The paper’s proposals respond to points raised in discussion with business representatives, and are intended to be the start of a wider dialogue with both businesses and other stakeholders, ahead of negotiations in the autumn. Please click on the following to view the UK Government’s paper titled “Future customs arrangements: a future partnership paper”.
In Brexit trade-related news, the United Kingdom has inadvertently revealed parts of its post-Brexit trade policy through a job advertisement published on a government website. The advertisement brings to light the UK’s plan to set up a new body called the “UK Trade Remedies Organisation”. This body will tackle allegations of unfair trade practices and handle the anti-dumping, anti-subsidy and safeguard investigations which are currently within the remit of the European Commission. The creation of this body has not yet been announced officially.
According to the job advertisement for a “digital design lead” for the new team, the UK “need[s] to prepare for the point at which the UK leaves the EU and becomes responsible for its own independent trade policy”. The UK Government is expected to propose legislation to the UK Parliament to establish the UK Trade Remedies Organisation in September 2017 as part of the Trade Bill. The Organisation will be created as a new arm’s length body of the Department for International Trade.
The UK’s goal is to establish the new body with 180 staff by October 2018. As of that date, the advertisement states that the body should be in a position “to take on new investigations from UK producers (which would otherwise be concluded by the EU authorities after the UK has left the EU)”.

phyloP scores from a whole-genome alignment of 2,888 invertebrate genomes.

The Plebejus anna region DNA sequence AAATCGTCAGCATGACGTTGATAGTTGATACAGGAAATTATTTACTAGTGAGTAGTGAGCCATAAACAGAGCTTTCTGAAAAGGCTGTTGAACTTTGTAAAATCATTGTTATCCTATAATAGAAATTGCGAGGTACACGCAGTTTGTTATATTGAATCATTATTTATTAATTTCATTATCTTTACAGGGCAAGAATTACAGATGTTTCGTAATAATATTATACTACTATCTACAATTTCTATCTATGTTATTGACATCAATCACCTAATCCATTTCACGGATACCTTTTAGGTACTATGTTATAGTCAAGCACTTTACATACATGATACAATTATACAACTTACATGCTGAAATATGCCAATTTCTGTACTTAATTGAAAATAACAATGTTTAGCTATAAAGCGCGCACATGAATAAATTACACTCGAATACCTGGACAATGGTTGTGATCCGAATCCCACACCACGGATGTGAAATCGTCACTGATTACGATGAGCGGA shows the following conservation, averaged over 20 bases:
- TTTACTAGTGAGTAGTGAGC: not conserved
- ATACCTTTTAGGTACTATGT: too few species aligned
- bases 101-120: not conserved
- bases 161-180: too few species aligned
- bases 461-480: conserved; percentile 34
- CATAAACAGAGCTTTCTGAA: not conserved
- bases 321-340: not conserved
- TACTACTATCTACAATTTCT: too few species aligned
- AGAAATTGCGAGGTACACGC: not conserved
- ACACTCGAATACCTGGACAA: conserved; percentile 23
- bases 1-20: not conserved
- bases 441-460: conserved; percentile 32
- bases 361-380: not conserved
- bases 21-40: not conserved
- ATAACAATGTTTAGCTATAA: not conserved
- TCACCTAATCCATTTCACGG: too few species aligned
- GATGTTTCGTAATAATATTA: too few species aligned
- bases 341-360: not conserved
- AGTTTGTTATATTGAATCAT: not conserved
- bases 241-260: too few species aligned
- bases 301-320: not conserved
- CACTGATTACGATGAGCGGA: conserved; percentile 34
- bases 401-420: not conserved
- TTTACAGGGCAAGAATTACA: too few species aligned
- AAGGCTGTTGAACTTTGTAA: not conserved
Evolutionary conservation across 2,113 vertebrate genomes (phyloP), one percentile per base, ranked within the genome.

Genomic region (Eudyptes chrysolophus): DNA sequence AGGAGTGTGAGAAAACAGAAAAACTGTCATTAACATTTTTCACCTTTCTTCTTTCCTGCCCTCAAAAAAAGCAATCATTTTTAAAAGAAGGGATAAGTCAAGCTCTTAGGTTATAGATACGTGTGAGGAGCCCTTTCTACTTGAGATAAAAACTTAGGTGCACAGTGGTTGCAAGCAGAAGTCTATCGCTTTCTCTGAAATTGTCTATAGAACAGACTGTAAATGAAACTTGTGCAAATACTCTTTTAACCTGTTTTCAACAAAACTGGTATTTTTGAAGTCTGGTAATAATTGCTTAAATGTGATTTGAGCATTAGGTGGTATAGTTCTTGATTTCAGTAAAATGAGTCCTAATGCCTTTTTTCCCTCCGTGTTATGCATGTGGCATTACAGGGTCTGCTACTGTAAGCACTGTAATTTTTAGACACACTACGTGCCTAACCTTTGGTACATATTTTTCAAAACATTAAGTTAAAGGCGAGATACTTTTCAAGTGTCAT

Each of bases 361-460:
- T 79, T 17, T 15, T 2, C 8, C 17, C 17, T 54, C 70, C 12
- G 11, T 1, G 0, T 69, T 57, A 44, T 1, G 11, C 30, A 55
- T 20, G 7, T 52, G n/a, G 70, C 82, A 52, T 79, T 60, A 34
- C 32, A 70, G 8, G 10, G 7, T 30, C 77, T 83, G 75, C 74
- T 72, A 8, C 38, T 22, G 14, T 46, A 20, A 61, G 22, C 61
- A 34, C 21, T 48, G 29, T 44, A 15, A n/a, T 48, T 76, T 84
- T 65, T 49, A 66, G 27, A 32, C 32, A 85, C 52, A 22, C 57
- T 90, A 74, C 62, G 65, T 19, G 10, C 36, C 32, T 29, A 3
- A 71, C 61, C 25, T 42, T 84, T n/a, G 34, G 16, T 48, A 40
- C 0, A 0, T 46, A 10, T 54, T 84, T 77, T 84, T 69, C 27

The intention to create the UK Trade Remedies Organisation does not come as a surprise. For the UK, a major manufacturing economy, a WTO-compliant trade defence regime is indeed of vital importance.
While the need for the UK to develop its own trade defence policy is clear, questions regarding the content of the UK’s approach to such policy remain. The UK could see the development of a new trade defence policy as an opportunity to design a regime that better supports its domestic producers. It has, for example, been argued that the UK should abolish the Union interest clause (which would become entirely superfluous) without replacing such a clause by a user interest rule in the UK. In addition, it has been argued that the UK should not apply a “lesser duty rule”, which is not mandated by the WTO agreements.
Uncertainty also remains regarding the existing EU trade defence measures currently imposed by the European Commission, and whether the UK will be able to adopt these measures as its own upon Brexit. On the one hand, the UK might continue to apply these measures after Brexit, progressively reviewing them along the way in order to ensure their WTO compliance. On the other hand, countries targeted by the existing EU trade defence measures (such as mainland China) might demand that the UK carry out its own independent investigations in order to meet its WTO obligations, such as demonstrating injury to the UK’s domestic industry.